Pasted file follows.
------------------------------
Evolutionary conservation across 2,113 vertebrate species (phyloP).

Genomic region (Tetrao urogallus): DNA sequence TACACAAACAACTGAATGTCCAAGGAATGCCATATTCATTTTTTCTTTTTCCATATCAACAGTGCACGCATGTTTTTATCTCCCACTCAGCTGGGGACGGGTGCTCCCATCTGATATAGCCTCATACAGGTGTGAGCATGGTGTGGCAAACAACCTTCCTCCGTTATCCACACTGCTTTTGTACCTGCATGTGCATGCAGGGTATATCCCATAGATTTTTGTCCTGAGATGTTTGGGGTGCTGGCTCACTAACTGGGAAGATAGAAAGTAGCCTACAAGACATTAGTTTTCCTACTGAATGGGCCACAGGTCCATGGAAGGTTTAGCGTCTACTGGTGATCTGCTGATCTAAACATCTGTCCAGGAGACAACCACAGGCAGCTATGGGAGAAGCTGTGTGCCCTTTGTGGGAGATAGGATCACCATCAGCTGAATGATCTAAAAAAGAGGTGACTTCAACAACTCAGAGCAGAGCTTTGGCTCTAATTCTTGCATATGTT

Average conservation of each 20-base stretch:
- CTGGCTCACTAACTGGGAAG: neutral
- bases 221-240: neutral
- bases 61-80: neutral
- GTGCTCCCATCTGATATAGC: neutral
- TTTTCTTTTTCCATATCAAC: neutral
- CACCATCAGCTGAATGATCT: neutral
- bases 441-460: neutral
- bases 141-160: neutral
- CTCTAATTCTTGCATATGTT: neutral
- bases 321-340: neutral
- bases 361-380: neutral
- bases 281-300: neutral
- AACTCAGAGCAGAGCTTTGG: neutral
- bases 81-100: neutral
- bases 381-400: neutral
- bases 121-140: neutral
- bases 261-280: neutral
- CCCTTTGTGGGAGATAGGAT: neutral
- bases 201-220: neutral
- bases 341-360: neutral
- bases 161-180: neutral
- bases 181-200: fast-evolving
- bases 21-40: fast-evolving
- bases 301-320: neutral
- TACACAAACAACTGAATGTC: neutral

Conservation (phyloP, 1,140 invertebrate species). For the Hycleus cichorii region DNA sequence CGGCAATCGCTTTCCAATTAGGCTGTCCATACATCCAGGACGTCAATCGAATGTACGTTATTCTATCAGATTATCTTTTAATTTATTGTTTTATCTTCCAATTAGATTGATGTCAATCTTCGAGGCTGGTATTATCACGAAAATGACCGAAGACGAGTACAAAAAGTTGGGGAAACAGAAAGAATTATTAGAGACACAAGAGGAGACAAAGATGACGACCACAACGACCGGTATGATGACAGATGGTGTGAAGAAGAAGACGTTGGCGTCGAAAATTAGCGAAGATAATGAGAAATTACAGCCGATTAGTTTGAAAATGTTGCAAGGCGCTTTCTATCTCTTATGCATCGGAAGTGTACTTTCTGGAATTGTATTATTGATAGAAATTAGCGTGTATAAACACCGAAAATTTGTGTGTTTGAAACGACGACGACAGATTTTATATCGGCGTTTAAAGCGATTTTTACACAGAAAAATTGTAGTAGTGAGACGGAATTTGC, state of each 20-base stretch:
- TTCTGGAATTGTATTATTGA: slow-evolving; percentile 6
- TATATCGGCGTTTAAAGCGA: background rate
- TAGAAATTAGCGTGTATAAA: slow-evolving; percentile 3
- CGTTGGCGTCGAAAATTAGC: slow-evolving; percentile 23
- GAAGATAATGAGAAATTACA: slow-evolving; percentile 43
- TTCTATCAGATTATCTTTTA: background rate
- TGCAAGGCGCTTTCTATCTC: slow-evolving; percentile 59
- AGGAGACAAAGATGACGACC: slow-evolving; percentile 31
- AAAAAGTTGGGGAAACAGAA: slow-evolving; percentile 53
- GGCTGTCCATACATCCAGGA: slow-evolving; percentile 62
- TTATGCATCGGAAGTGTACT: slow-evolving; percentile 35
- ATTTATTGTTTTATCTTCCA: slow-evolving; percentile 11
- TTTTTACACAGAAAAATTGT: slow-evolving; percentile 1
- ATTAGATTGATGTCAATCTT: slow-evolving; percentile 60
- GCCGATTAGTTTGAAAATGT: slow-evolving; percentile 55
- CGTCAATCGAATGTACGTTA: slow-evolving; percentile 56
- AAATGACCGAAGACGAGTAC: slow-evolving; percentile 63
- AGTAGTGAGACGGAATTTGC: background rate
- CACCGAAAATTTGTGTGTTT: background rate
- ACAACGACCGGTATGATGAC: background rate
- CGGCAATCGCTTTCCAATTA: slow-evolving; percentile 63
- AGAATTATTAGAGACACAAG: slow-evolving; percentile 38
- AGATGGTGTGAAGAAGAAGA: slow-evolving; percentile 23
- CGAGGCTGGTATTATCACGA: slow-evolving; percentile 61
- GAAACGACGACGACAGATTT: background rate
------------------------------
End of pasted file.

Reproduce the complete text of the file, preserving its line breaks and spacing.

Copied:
Evolutionary conservation across 2,113 vertebrate species (phyloP).

Genomic region (Tetrao urogallus): DNA sequence TACACAAACAACTGAATGTCCAAGGAATGCCATATTCATTTTTTCTTTTTCCATATCAACAGTGCACGCATGTTTTTATCTCCCACTCAGCTGGGGACGGGTGCTCCCATCTGATATAGCCTCATACAGGTGTGAGCATGGTGTGGCAAACAACCTTCCTCCGTTATCCACACTGCTTTTGTACCTGCATGTGCATGCAGGGTATATCCCATAGATTTTTGTCCTGAGATGTTTGGGGTGCTGGCTCACTAACTGGGAAGATAGAAAGTAGCCTACAAGACATTAGTTTTCCTACTGAATGGGCCACAGGTCCATGGAAGGTTTAGCGTCTACTGGTGATCTGCTGATCTAAACATCTGTCCAGGAGACAACCACAGGCAGCTATGGGAGAAGCTGTGTGCCCTTTGTGGGAGATAGGATCACCATCAGCTGAATGATCTAAAAAAGAGGTGACTTCAACAACTCAGAGCAGAGCTTTGGCTCTAATTCTTGCATATGTT

Average conservation of each 20-base stretch:
- CTGGCTCACTAACTGGGAAG: neutral
- bases 221-240: neutral
- bases 61-80: neutral
- GTGCTCCCATCTGATATAGC: neutral
- TTTTCTTTTTCCATATCAAC: neutral
- CACCATCAGCTGAATGATCT: neutral
- bases 441-460: neutral
- bases 141-160: neutral
- CTCTAATTCTTGCATATGTT: neutral
- bases 321-340: neutral
- bases 361-380: neutral
- bases 281-300: neutral
- AACTCAGAGCAGAGCTTTGG: neutral
- bases 81-100: neutral
- bases 381-400: neutral
- bases 121-140: neutral
- bases 261-280: neutral
- CCCTTTGTGGGAGATAGGAT: neutral
- bases 201-220: neutral
- bases 341-360: neutral
- bases 161-180: neutral
- bases 181-200: fast-evolving
- bases 21-40: fast-evolving
- bases 301-320: neutral
- TACACAAACAACTGAATGTC: neutral

Conservation (phyloP, 1,140 invertebrate species). For the Hycleus cichorii region DNA sequence CGGCAATCGCTTTCCAATTAGGCTGTCCATACATCCAGGACGTCAATCGAATGTACGTTATTCTATCAGATTATCTTTTAATTTATTGTTTTATCTTCCAATTAGATTGATGTCAATCTTCGAGGCTGGTATTATCACGAAAATGACCGAAGACGAGTACAAAAAGTTGGGGAAACAGAAAGAATTATTAGAGACACAAGAGGAGACAAAGATGACGACCACAACGACCGGTATGATGACAGATGGTGTGAAGAAGAAGACGTTGGCGTCGAAAATTAGCGAAGATAATGAGAAATTACAGCCGATTAGTTTGAAAATGTTGCAAGGCGCTTTCTATCTCTTATGCATCGGAAGTGTACTTTCTGGAATTGTATTATTGATAGAAATTAGCGTGTATAAACACCGAAAATTTGTGTGTTTGAAACGACGACGACAGATTTTATATCGGCGTTTAAAGCGATTTTTACACAGAAAAATTGTAGTAGTGAGACGGAATTTGC, state of each 20-base stretch:
- TTCTGGAATTGTATTATTGA: slow-evolving; percentile 6
- TATATCGGCGTTTAAAGCGA: background rate
- TAGAAATTAGCGTGTATAAA: slow-evolving; percentile 3
- CGTTGGCGTCGAAAATTAGC: slow-evolving; percentile 23
- GAAGATAATGAGAAATTACA: slow-evolving; percentile 43
- TTCTATCAGATTATCTTTTA: background rate
- TGCAAGGCGCTTTCTATCTC: slow-evolving; percentile 59
- AGGAGACAAAGATGACGACC: slow-evolving; percentile 31
- AAAAAGTTGGGGAAACAGAA: slow-evolving; percentile 53
- GGCTGTCCATACATCCAGGA: slow-evolving; percentile 62
- TTATGCATCGGAAGTGTACT: slow-evolving; percentile 35
- ATTTATTGTTTTATCTTCCA: slow-evolving; percentile 11
- TTTTTACACAGAAAAATTGT: slow-evolving; percentile 1
- ATTAGATTGATGTCAATCTT: slow-evolving; percentile 60
- GCCGATTAGTTTGAAAATGT: slow-evolving; percentile 55
- CGTCAATCGAATGTACGTTA: slow-evolving; percentile 56
- AAATGACCGAAGACGAGTAC: slow-evolving; percentile 63
- AGTAGTGAGACGGAATTTGC: background rate
- CACCGAAAATTTGTGTGTTT: background rate
- ACAACGACCGGTATGATGAC: background rate
- CGGCAATCGCTTTCCAATTA: slow-evolving; percentile 63
- AGAATTATTAGAGACACAAG: slow-evolving; percentile 38
- AGATGGTGTGAAGAAGAAGA: slow-evolving; percentile 23
- CGAGGCTGGTATTATCACGA: slow-evolving; percentile 61
- GAAACGACGACGACAGATTT: background rate